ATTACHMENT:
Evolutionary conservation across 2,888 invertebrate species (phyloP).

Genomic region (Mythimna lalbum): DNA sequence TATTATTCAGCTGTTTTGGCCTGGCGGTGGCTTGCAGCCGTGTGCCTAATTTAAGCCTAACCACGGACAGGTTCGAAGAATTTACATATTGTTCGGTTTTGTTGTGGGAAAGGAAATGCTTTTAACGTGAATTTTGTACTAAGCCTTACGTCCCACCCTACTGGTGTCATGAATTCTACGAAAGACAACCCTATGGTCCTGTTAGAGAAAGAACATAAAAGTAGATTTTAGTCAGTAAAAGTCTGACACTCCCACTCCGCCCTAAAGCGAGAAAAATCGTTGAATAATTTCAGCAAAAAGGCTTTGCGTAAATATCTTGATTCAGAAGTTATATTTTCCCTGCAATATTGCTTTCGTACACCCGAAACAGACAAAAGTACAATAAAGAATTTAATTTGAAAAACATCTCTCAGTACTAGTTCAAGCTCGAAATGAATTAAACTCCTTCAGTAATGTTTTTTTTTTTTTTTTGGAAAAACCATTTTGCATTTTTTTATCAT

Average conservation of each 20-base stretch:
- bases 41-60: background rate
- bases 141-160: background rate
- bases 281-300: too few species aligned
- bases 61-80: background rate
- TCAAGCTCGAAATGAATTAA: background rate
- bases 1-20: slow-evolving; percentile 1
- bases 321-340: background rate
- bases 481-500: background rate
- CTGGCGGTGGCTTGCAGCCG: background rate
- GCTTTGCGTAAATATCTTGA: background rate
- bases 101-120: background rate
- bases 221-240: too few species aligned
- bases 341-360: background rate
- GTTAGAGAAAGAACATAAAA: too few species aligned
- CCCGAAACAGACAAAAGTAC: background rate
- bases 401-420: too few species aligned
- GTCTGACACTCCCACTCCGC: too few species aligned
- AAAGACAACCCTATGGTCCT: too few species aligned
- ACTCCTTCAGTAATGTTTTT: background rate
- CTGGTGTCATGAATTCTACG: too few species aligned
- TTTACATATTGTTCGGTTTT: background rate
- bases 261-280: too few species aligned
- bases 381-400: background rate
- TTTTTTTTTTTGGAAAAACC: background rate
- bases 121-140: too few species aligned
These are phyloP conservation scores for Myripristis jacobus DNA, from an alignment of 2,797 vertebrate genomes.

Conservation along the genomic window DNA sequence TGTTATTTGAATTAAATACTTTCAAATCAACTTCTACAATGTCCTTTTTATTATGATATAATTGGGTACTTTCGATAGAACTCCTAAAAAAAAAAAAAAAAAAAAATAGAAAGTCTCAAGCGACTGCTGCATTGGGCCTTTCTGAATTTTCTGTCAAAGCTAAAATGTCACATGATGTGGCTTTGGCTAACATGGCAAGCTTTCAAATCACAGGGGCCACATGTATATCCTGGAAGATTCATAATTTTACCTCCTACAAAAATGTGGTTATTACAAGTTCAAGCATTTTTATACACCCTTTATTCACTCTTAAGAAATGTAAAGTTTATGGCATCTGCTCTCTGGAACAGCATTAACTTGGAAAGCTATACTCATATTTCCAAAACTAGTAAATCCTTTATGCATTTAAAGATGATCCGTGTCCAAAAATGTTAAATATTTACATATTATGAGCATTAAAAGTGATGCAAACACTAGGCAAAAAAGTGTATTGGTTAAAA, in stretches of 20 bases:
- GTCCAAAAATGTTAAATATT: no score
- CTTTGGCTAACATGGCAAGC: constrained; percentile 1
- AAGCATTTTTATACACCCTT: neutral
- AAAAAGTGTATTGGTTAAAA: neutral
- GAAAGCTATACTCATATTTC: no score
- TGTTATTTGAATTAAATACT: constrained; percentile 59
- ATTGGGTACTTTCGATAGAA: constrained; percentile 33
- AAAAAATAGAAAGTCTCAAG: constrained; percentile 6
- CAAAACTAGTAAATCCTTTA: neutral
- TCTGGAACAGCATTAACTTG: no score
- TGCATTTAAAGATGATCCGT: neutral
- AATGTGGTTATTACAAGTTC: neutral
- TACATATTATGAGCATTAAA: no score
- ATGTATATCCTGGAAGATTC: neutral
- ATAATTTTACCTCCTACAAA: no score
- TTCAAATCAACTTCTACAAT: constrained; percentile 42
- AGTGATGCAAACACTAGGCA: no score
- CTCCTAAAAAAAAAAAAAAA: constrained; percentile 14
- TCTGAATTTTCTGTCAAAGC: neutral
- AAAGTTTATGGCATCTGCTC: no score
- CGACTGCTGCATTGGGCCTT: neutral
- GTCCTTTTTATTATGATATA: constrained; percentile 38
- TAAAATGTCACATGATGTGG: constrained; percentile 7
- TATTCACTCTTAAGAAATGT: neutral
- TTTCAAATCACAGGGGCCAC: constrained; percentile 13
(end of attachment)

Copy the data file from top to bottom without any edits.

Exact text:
Evolutionary conservation across 2,888 invertebrate species (phyloP).

Genomic region (Mythimna lalbum): DNA sequence TATTATTCAGCTGTTTTGGCCTGGCGGTGGCTTGCAGCCGTGTGCCTAATTTAAGCCTAACCACGGACAGGTTCGAAGAATTTACATATTGTTCGGTTTTGTTGTGGGAAAGGAAATGCTTTTAACGTGAATTTTGTACTAAGCCTTACGTCCCACCCTACTGGTGTCATGAATTCTACGAAAGACAACCCTATGGTCCTGTTAGAGAAAGAACATAAAAGTAGATTTTAGTCAGTAAAAGTCTGACACTCCCACTCCGCCCTAAAGCGAGAAAAATCGTTGAATAATTTCAGCAAAAAGGCTTTGCGTAAATATCTTGATTCAGAAGTTATATTTTCCCTGCAATATTGCTTTCGTACACCCGAAACAGACAAAAGTACAATAAAGAATTTAATTTGAAAAACATCTCTCAGTACTAGTTCAAGCTCGAAATGAATTAAACTCCTTCAGTAATGTTTTTTTTTTTTTTTTGGAAAAACCATTTTGCATTTTTTTATCAT

Average conservation of each 20-base stretch:
- bases 41-60: background rate
- bases 141-160: background rate
- bases 281-300: too few species aligned
- bases 61-80: background rate
- TCAAGCTCGAAATGAATTAA: background rate
- bases 1-20: slow-evolving; percentile 1
- bases 321-340: background rate
- bases 481-500: background rate
- CTGGCGGTGGCTTGCAGCCG: background rate
- GCTTTGCGTAAATATCTTGA: background rate
- bases 101-120: background rate
- bases 221-240: too few species aligned
- bases 341-360: background rate
- GTTAGAGAAAGAACATAAAA: too few species aligned
- CCCGAAACAGACAAAAGTAC: background rate
- bases 401-420: too few species aligned
- GTCTGACACTCCCACTCCGC: too few species aligned
- AAAGACAACCCTATGGTCCT: too few species aligned
- ACTCCTTCAGTAATGTTTTT: background rate
- CTGGTGTCATGAATTCTACG: too few species aligned
- TTTACATATTGTTCGGTTTT: background rate
- bases 261-280: too few species aligned
- bases 381-400: background rate
- TTTTTTTTTTTGGAAAAACC: background rate
- bases 121-140: too few species aligned
These are phyloP conservation scores for Myripristis jacobus DNA, from an alignment of 2,797 vertebrate genomes.

Conservation along the genomic window DNA sequence TGTTATTTGAATTAAATACTTTCAAATCAACTTCTACAATGTCCTTTTTATTATGATATAATTGGGTACTTTCGATAGAACTCCTAAAAAAAAAAAAAAAAAAAAATAGAAAGTCTCAAGCGACTGCTGCATTGGGCCTTTCTGAATTTTCTGTCAAAGCTAAAATGTCACATGATGTGGCTTTGGCTAACATGGCAAGCTTTCAAATCACAGGGGCCACATGTATATCCTGGAAGATTCATAATTTTACCTCCTACAAAAATGTGGTTATTACAAGTTCAAGCATTTTTATACACCCTTTATTCACTCTTAAGAAATGTAAAGTTTATGGCATCTGCTCTCTGGAACAGCATTAACTTGGAAAGCTATACTCATATTTCCAAAACTAGTAAATCCTTTATGCATTTAAAGATGATCCGTGTCCAAAAATGTTAAATATTTACATATTATGAGCATTAAAAGTGATGCAAACACTAGGCAAAAAAGTGTATTGGTTAAAA, in stretches of 20 bases:
- GTCCAAAAATGTTAAATATT: no score
- CTTTGGCTAACATGGCAAGC: constrained; percentile 1
- AAGCATTTTTATACACCCTT: neutral
- AAAAAGTGTATTGGTTAAAA: neutral
- GAAAGCTATACTCATATTTC: no score
- TGTTATTTGAATTAAATACT: constrained; percentile 59
- ATTGGGTACTTTCGATAGAA: constrained; percentile 33
- AAAAAATAGAAAGTCTCAAG: constrained; percentile 6
- CAAAACTAGTAAATCCTTTA: neutral
- TCTGGAACAGCATTAACTTG: no score
- TGCATTTAAAGATGATCCGT: neutral
- AATGTGGTTATTACAAGTTC: neutral
- TACATATTATGAGCATTAAA: no score
- ATGTATATCCTGGAAGATTC: neutral
- ATAATTTTACCTCCTACAAA: no score
- TTCAAATCAACTTCTACAAT: constrained; percentile 42
- AGTGATGCAAACACTAGGCA: no score
- CTCCTAAAAAAAAAAAAAAA: constrained; percentile 14
- TCTGAATTTTCTGTCAAAGC: neutral
- AAAGTTTATGGCATCTGCTC: no score
- CGACTGCTGCATTGGGCCTT: neutral
- GTCCTTTTTATTATGATATA: constrained; percentile 38
- TAAAATGTCACATGATGTGG: constrained; percentile 7
- TATTCACTCTTAAGAAATGT: neutral
- TTTCAAATCACAGGGGCCAC: constrained; percentile 13